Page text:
“CLOSER TO GOD” (Fantastic Fest Review)Movies/TV,News,Reviews Shawn Macomber
Out here in the real world, the marriage of medical inquiry to ever-evolving technology has eradicated plagues, advanced life expectancy dramatically, and provided a good deal of the planet’s inhabitants with a standard (and quality) of living that has vastly expanded our ability to pursue individual dreams and aspirations in ways those who previously trudged through human history could not even begin to fathom. (On this point, see Matt Ridley’s epic 2011 tour de force, THE RATIONAL OPTIMIST.) There are, of course, tragic and deeply disturbing examples of vile excess in the pursuit of a purported common good—the Tuskegee experiment, MKUltra, Project 4.1, profoundly immoral and heinous animal experimentation, the Burke and Hare murders—but, generally speaking, the benefits that have redounded to we the living via our collective (and overwhelmingly non-psychotic!) march of progress are, in context, nearly as fantastical as they are miraculous.
And yet—setting aside Arnold Schwarzenegger’s pair of not-so-horrific accidental body horror flicks, TWINS (1988) and JUNIOR (1994)—the tendency in cinema is to envision these current and future potentialities as near-certain dystopias-in-the-making. No joyous embrace of the coming Singularity for them!
Not that there’s anything wrong with that: What awaits us out in the unknown has always served as fertile ground for artists and filmmakers; the examination and sorting of such ensuing anxieties in a safe place has long been amongst the most noble and useful pursuits of genre cinema; art is not science; and, finally, whether such fears hold any water, it is certainly worthwhile to have a Devil’s Advocate around to say, “Yes, but what if this wasn’t an unalloyed good?”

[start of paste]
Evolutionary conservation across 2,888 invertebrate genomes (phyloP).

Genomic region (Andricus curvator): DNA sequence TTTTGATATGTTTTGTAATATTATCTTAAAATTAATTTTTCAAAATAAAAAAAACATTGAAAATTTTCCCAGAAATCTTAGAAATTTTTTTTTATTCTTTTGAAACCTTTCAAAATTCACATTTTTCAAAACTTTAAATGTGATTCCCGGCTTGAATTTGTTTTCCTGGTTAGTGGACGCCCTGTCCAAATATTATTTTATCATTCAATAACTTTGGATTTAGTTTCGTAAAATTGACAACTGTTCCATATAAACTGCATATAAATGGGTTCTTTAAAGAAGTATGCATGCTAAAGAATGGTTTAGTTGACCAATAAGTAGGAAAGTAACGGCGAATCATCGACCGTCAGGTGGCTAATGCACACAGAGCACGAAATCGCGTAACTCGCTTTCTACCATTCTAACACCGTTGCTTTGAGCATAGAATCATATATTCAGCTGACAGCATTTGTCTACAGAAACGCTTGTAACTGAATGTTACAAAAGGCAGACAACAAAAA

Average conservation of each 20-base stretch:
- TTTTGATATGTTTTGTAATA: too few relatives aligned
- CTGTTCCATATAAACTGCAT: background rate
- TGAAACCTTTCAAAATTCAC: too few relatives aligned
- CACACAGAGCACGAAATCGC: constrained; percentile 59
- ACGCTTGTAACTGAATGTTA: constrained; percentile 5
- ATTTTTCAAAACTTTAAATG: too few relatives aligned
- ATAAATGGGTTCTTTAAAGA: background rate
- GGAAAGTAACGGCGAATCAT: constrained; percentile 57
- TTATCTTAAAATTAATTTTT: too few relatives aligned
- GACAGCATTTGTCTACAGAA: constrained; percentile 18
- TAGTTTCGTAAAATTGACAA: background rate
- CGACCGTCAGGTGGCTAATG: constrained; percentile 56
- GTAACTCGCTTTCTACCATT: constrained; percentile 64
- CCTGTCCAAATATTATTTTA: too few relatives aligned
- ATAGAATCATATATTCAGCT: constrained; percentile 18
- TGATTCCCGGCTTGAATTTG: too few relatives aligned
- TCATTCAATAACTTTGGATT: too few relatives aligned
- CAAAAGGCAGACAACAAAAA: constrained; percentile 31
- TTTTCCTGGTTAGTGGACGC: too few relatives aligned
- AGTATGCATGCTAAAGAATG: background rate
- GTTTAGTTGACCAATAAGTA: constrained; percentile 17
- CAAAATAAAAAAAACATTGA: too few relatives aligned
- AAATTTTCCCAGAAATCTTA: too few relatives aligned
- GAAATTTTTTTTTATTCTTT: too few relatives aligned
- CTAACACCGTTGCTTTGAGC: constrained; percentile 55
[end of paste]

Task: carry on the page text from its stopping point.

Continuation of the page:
We get essentially all of this, to varying degrees of effectiveness, from writer/director Billy Senese’s CLOSER TO GOD, a tale of human cloning gone both right and wrong, served up alongside a perhaps too-healthy portion of heavy-handed, insidiousness-of-the-mob chapter and verse.
Which is to say, discerning viewers will no doubt pick up on the Mary Shelley cribbing long before the crowds of caricatured religious fundamentalists start chanting “Go to jail, go to Hell—Dr. Frankenstein!”
CLOSER TO GOD opens with what appears to be your average, ordinary childbirth… right up until the moment a strange little receptor is affixed smack dab in the middle of the infant’s forehead by a very large, nasty looking needle. Immediately thereafter we’re transported to a tense meeting of Dr. Victor Reed and his advisors where, amidst a heated debate over how to reveal scientific accomplishments to a bunch of reactionary proles, we learn the infant Elizabeth is the first successfully cloned human being.
“This is all new territory,” the lawyer for the research group warns Victor. “We just don’t know. This state, the federal government, local authorities, religious groups—you, my friend, are going to have a very big target on your back.”
Undeterred, Victor holds a news conference during which he coolly describes the oddity of his involvement—“Are you her father?”; “Yes, I suppose you could look at it that way. I’m also biologically her brother”(!)—moments after giving the gathered reporters a master class in how to not do modesty—i.e. “A defining moment in science and our progress of human beings.” (There are some accolades only other people should bestow upon you.)